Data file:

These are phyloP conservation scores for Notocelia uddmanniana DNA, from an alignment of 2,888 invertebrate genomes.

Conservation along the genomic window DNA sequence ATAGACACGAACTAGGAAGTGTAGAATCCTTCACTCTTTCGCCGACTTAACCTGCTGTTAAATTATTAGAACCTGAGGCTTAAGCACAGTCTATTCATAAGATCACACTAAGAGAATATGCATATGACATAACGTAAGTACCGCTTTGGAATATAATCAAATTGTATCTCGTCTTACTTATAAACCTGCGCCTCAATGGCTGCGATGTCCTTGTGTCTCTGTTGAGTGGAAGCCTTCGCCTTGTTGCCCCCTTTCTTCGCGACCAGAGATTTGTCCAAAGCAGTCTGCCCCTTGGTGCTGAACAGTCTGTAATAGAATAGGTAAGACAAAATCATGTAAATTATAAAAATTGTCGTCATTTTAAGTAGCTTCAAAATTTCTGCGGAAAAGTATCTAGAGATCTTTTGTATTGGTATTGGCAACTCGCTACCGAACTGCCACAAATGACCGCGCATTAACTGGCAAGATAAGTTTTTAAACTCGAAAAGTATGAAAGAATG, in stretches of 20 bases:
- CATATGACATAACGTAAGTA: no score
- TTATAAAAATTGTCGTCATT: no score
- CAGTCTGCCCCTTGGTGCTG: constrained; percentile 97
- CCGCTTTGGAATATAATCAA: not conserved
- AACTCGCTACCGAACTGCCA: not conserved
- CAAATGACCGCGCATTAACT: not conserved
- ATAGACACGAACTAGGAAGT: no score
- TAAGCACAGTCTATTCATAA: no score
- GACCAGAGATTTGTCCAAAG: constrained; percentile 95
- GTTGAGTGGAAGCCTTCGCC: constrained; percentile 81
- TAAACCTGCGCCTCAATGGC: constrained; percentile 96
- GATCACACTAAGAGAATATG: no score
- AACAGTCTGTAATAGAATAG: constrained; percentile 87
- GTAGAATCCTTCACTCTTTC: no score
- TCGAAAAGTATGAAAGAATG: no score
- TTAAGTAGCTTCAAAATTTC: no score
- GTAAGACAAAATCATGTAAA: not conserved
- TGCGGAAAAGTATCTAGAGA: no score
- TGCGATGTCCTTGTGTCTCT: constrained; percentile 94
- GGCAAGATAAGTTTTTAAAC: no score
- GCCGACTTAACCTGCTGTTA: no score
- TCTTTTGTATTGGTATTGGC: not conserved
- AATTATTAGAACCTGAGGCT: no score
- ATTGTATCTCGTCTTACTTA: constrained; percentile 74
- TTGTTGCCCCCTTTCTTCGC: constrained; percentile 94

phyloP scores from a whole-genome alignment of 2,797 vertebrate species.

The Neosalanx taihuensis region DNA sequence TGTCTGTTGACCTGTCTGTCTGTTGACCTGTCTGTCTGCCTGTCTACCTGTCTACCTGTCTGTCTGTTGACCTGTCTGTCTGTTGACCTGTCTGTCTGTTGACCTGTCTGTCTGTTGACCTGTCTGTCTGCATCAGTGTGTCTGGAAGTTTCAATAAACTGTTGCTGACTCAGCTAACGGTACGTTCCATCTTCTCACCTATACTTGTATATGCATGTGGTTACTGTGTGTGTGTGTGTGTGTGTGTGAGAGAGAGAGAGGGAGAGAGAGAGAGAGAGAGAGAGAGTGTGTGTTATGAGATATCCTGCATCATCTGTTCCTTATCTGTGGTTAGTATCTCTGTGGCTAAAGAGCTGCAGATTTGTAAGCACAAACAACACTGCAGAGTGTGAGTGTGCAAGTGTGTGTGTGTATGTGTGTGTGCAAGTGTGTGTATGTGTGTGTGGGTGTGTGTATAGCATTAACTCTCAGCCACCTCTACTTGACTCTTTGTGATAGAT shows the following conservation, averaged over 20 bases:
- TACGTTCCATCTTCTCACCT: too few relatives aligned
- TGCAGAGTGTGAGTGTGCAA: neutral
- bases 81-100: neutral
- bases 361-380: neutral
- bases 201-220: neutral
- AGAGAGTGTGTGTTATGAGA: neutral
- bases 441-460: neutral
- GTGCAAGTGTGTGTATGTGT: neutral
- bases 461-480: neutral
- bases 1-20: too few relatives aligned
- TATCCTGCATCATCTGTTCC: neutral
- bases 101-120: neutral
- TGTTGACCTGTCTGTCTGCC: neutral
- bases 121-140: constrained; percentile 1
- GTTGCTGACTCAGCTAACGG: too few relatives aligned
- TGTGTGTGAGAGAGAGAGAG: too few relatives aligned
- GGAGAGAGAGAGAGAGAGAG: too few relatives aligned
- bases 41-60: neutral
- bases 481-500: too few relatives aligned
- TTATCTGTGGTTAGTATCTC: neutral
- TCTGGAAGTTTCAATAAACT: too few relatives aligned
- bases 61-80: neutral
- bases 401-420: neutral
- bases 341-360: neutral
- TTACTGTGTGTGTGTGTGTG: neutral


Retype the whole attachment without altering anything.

These are phyloP conservation scores for Notocelia uddmanniana DNA, from an alignment of 2,888 invertebrate genomes.

Conservation along the genomic window DNA sequence ATAGACACGAACTAGGAAGTGTAGAATCCTTCACTCTTTCGCCGACTTAACCTGCTGTTAAATTATTAGAACCTGAGGCTTAAGCACAGTCTATTCATAAGATCACACTAAGAGAATATGCATATGACATAACGTAAGTACCGCTTTGGAATATAATCAAATTGTATCTCGTCTTACTTATAAACCTGCGCCTCAATGGCTGCGATGTCCTTGTGTCTCTGTTGAGTGGAAGCCTTCGCCTTGTTGCCCCCTTTCTTCGCGACCAGAGATTTGTCCAAAGCAGTCTGCCCCTTGGTGCTGAACAGTCTGTAATAGAATAGGTAAGACAAAATCATGTAAATTATAAAAATTGTCGTCATTTTAAGTAGCTTCAAAATTTCTGCGGAAAAGTATCTAGAGATCTTTTGTATTGGTATTGGCAACTCGCTACCGAACTGCCACAAATGACCGCGCATTAACTGGCAAGATAAGTTTTTAAACTCGAAAAGTATGAAAGAATG, in stretches of 20 bases:
- CATATGACATAACGTAAGTA: no score
- TTATAAAAATTGTCGTCATT: no score
- CAGTCTGCCCCTTGGTGCTG: constrained; percentile 97
- CCGCTTTGGAATATAATCAA: not conserved
- AACTCGCTACCGAACTGCCA: not conserved
- CAAATGACCGCGCATTAACT: not conserved
- ATAGACACGAACTAGGAAGT: no score
- TAAGCACAGTCTATTCATAA: no score
- GACCAGAGATTTGTCCAAAG: constrained; percentile 95
- GTTGAGTGGAAGCCTTCGCC: constrained; percentile 81
- TAAACCTGCGCCTCAATGGC: constrained; percentile 96
- GATCACACTAAGAGAATATG: no score
- AACAGTCTGTAATAGAATAG: constrained; percentile 87
- GTAGAATCCTTCACTCTTTC: no score
- TCGAAAAGTATGAAAGAATG: no score
- TTAAGTAGCTTCAAAATTTC: no score
- GTAAGACAAAATCATGTAAA: not conserved
- TGCGGAAAAGTATCTAGAGA: no score
- TGCGATGTCCTTGTGTCTCT: constrained; percentile 94
- GGCAAGATAAGTTTTTAAAC: no score
- GCCGACTTAACCTGCTGTTA: no score
- TCTTTTGTATTGGTATTGGC: not conserved
- AATTATTAGAACCTGAGGCT: no score
- ATTGTATCTCGTCTTACTTA: constrained; percentile 74
- TTGTTGCCCCCTTTCTTCGC: constrained; percentile 94

phyloP scores from a whole-genome alignment of 2,797 vertebrate species.

The Neosalanx taihuensis region DNA sequence TGTCTGTTGACCTGTCTGTCTGTTGACCTGTCTGTCTGCCTGTCTACCTGTCTACCTGTCTGTCTGTTGACCTGTCTGTCTGTTGACCTGTCTGTCTGTTGACCTGTCTGTCTGTTGACCTGTCTGTCTGCATCAGTGTGTCTGGAAGTTTCAATAAACTGTTGCTGACTCAGCTAACGGTACGTTCCATCTTCTCACCTATACTTGTATATGCATGTGGTTACTGTGTGTGTGTGTGTGTGTGTGTGAGAGAGAGAGAGGGAGAGAGAGAGAGAGAGAGAGAGAGTGTGTGTTATGAGATATCCTGCATCATCTGTTCCTTATCTGTGGTTAGTATCTCTGTGGCTAAAGAGCTGCAGATTTGTAAGCACAAACAACACTGCAGAGTGTGAGTGTGCAAGTGTGTGTGTGTATGTGTGTGTGCAAGTGTGTGTATGTGTGTGTGGGTGTGTGTATAGCATTAACTCTCAGCCACCTCTACTTGACTCTTTGTGATAGAT shows the following conservation, averaged over 20 bases:
- TACGTTCCATCTTCTCACCT: too few relatives aligned
- TGCAGAGTGTGAGTGTGCAA: neutral
- bases 81-100: neutral
- bases 361-380: neutral
- bases 201-220: neutral
- AGAGAGTGTGTGTTATGAGA: neutral
- bases 441-460: neutral
- GTGCAAGTGTGTGTATGTGT: neutral
- bases 461-480: neutral
- bases 1-20: too few relatives aligned
- TATCCTGCATCATCTGTTCC: neutral
- bases 101-120: neutral
- TGTTGACCTGTCTGTCTGCC: neutral
- bases 121-140: constrained; percentile 1
- GTTGCTGACTCAGCTAACGG: too few relatives aligned
- TGTGTGTGAGAGAGAGAGAG: too few relatives aligned
- GGAGAGAGAGAGAGAGAGAG: too few relatives aligned
- bases 41-60: neutral
- bases 481-500: too few relatives aligned
- TTATCTGTGGTTAGTATCTC: neutral
- TCTGGAAGTTTCAATAAACT: too few relatives aligned
- bases 61-80: neutral
- bases 401-420: neutral
- bases 341-360: neutral
- TTACTGTGTGTGTGTGTGTG: neutral